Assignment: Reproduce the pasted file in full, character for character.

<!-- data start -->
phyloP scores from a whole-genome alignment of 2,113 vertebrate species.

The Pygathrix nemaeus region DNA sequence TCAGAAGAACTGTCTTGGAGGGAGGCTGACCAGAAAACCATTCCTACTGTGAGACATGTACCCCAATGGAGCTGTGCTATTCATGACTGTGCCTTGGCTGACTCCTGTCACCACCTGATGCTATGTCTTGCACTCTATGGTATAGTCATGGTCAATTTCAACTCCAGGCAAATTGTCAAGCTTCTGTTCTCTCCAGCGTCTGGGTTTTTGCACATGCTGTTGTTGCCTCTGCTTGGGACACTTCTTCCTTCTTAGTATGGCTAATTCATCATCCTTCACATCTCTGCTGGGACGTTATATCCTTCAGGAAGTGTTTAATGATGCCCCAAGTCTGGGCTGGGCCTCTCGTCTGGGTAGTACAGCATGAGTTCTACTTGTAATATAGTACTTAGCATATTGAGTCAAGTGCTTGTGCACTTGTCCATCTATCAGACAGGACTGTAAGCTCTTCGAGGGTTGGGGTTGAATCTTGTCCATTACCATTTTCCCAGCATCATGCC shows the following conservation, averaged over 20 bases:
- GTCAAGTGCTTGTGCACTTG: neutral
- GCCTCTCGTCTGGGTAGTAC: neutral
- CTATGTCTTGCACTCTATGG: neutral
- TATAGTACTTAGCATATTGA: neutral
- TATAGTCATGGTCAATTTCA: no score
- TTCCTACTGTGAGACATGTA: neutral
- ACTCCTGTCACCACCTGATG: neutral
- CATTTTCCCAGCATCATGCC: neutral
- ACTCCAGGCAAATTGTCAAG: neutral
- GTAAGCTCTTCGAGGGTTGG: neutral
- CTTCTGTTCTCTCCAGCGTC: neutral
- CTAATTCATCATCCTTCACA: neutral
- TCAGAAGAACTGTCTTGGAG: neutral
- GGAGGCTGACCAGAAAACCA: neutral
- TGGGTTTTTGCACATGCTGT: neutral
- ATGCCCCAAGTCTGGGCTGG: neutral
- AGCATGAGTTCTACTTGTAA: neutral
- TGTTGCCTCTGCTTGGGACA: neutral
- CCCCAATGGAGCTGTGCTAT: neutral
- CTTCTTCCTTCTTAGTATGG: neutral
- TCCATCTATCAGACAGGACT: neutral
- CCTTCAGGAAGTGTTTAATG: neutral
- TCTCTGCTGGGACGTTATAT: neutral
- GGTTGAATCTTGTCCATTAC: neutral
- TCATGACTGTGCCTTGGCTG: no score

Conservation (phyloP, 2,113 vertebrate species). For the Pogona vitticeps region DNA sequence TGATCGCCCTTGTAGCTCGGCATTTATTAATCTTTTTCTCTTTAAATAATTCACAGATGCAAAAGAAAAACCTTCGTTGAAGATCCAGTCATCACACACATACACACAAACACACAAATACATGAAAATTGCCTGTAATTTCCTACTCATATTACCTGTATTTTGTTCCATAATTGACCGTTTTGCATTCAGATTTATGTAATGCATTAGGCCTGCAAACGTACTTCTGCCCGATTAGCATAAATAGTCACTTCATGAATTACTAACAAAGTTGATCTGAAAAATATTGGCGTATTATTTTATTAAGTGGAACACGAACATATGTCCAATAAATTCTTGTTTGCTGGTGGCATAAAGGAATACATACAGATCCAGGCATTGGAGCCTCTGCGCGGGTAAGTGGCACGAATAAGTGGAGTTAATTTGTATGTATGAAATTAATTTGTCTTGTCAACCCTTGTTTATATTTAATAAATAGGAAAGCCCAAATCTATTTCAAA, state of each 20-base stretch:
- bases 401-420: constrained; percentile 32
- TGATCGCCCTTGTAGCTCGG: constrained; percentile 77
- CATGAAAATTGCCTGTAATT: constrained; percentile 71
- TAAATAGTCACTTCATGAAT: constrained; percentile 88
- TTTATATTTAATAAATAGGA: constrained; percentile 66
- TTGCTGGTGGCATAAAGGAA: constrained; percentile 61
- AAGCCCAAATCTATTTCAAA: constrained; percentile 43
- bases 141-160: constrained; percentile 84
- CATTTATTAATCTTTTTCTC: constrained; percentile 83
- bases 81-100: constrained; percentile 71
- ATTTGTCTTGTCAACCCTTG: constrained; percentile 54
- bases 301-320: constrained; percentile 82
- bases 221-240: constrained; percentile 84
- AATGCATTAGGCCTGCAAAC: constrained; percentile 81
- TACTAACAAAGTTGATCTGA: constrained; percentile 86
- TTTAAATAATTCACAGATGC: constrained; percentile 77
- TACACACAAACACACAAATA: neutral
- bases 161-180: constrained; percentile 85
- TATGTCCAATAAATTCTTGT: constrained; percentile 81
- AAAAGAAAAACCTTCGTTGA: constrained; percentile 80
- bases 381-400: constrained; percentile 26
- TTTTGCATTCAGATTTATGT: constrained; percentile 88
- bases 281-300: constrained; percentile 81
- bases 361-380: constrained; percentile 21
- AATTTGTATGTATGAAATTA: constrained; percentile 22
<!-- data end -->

phyloP scores from a whole-genome alignment of 2,113 vertebrate species.

The Pygathrix nemaeus region DNA sequence TCAGAAGAACTGTCTTGGAGGGAGGCTGACCAGAAAACCATTCCTACTGTGAGACATGTACCCCAATGGAGCTGTGCTATTCATGACTGTGCCTTGGCTGACTCCTGTCACCACCTGATGCTATGTCTTGCACTCTATGGTATAGTCATGGTCAATTTCAACTCCAGGCAAATTGTCAAGCTTCTGTTCTCTCCAGCGTCTGGGTTTTTGCACATGCTGTTGTTGCCTCTGCTTGGGACACTTCTTCCTTCTTAGTATGGCTAATTCATCATCCTTCACATCTCTGCTGGGACGTTATATCCTTCAGGAAGTGTTTAATGATGCCCCAAGTCTGGGCTGGGCCTCTCGTCTGGGTAGTACAGCATGAGTTCTACTTGTAATATAGTACTTAGCATATTGAGTCAAGTGCTTGTGCACTTGTCCATCTATCAGACAGGACTGTAAGCTCTTCGAGGGTTGGGGTTGAATCTTGTCCATTACCATTTTCCCAGCATCATGCC shows the following conservation, averaged over 20 bases:
- GTCAAGTGCTTGTGCACTTG: neutral
- GCCTCTCGTCTGGGTAGTAC: neutral
- CTATGTCTTGCACTCTATGG: neutral
- TATAGTACTTAGCATATTGA: neutral
- TATAGTCATGGTCAATTTCA: no score
- TTCCTACTGTGAGACATGTA: neutral
- ACTCCTGTCACCACCTGATG: neutral
- CATTTTCCCAGCATCATGCC: neutral
- ACTCCAGGCAAATTGTCAAG: neutral
- GTAAGCTCTTCGAGGGTTGG: neutral
- CTTCTGTTCTCTCCAGCGTC: neutral
- CTAATTCATCATCCTTCACA: neutral
- TCAGAAGAACTGTCTTGGAG: neutral
- GGAGGCTGACCAGAAAACCA: neutral
- TGGGTTTTTGCACATGCTGT: neutral
- ATGCCCCAAGTCTGGGCTGG: neutral
- AGCATGAGTTCTACTTGTAA: neutral
- TGTTGCCTCTGCTTGGGACA: neutral
- CCCCAATGGAGCTGTGCTAT: neutral
- CTTCTTCCTTCTTAGTATGG: neutral
- TCCATCTATCAGACAGGACT: neutral
- CCTTCAGGAAGTGTTTAATG: neutral
- TCTCTGCTGGGACGTTATAT: neutral
- GGTTGAATCTTGTCCATTAC: neutral
- TCATGACTGTGCCTTGGCTG: no score

Conservation (phyloP, 2,113 vertebrate species). For the Pogona vitticeps region DNA sequence TGATCGCCCTTGTAGCTCGGCATTTATTAATCTTTTTCTCTTTAAATAATTCACAGATGCAAAAGAAAAACCTTCGTTGAAGATCCAGTCATCACACACATACACACAAACACACAAATACATGAAAATTGCCTGTAATTTCCTACTCATATTACCTGTATTTTGTTCCATAATTGACCGTTTTGCATTCAGATTTATGTAATGCATTAGGCCTGCAAACGTACTTCTGCCCGATTAGCATAAATAGTCACTTCATGAATTACTAACAAAGTTGATCTGAAAAATATTGGCGTATTATTTTATTAAGTGGAACACGAACATATGTCCAATAAATTCTTGTTTGCTGGTGGCATAAAGGAATACATACAGATCCAGGCATTGGAGCCTCTGCGCGGGTAAGTGGCACGAATAAGTGGAGTTAATTTGTATGTATGAAATTAATTTGTCTTGTCAACCCTTGTTTATATTTAATAAATAGGAAAGCCCAAATCTATTTCAAA, state of each 20-base stretch:
- bases 401-420: constrained; percentile 32
- TGATCGCCCTTGTAGCTCGG: constrained; percentile 77
- CATGAAAATTGCCTGTAATT: constrained; percentile 71
- TAAATAGTCACTTCATGAAT: constrained; percentile 88
- TTTATATTTAATAAATAGGA: constrained; percentile 66
- TTGCTGGTGGCATAAAGGAA: constrained; percentile 61
- AAGCCCAAATCTATTTCAAA: constrained; percentile 43
- bases 141-160: constrained; percentile 84
- CATTTATTAATCTTTTTCTC: constrained; percentile 83
- bases 81-100: constrained; percentile 71
- ATTTGTCTTGTCAACCCTTG: constrained; percentile 54
- bases 301-320: constrained; percentile 82
- bases 221-240: constrained; percentile 84
- AATGCATTAGGCCTGCAAAC: constrained; percentile 81
- TACTAACAAAGTTGATCTGA: constrained; percentile 86
- TTTAAATAATTCACAGATGC: constrained; percentile 77
- TACACACAAACACACAAATA: neutral
- bases 161-180: constrained; percentile 85
- TATGTCCAATAAATTCTTGT: constrained; percentile 81
- AAAAGAAAAACCTTCGTTGA: constrained; percentile 80
- bases 381-400: constrained; percentile 26
- TTTTGCATTCAGATTTATGT: constrained; percentile 88
- bases 281-300: constrained; percentile 81
- bases 361-380: constrained; percentile 21
- AATTTGTATGTATGAAATTA: constrained; percentile 22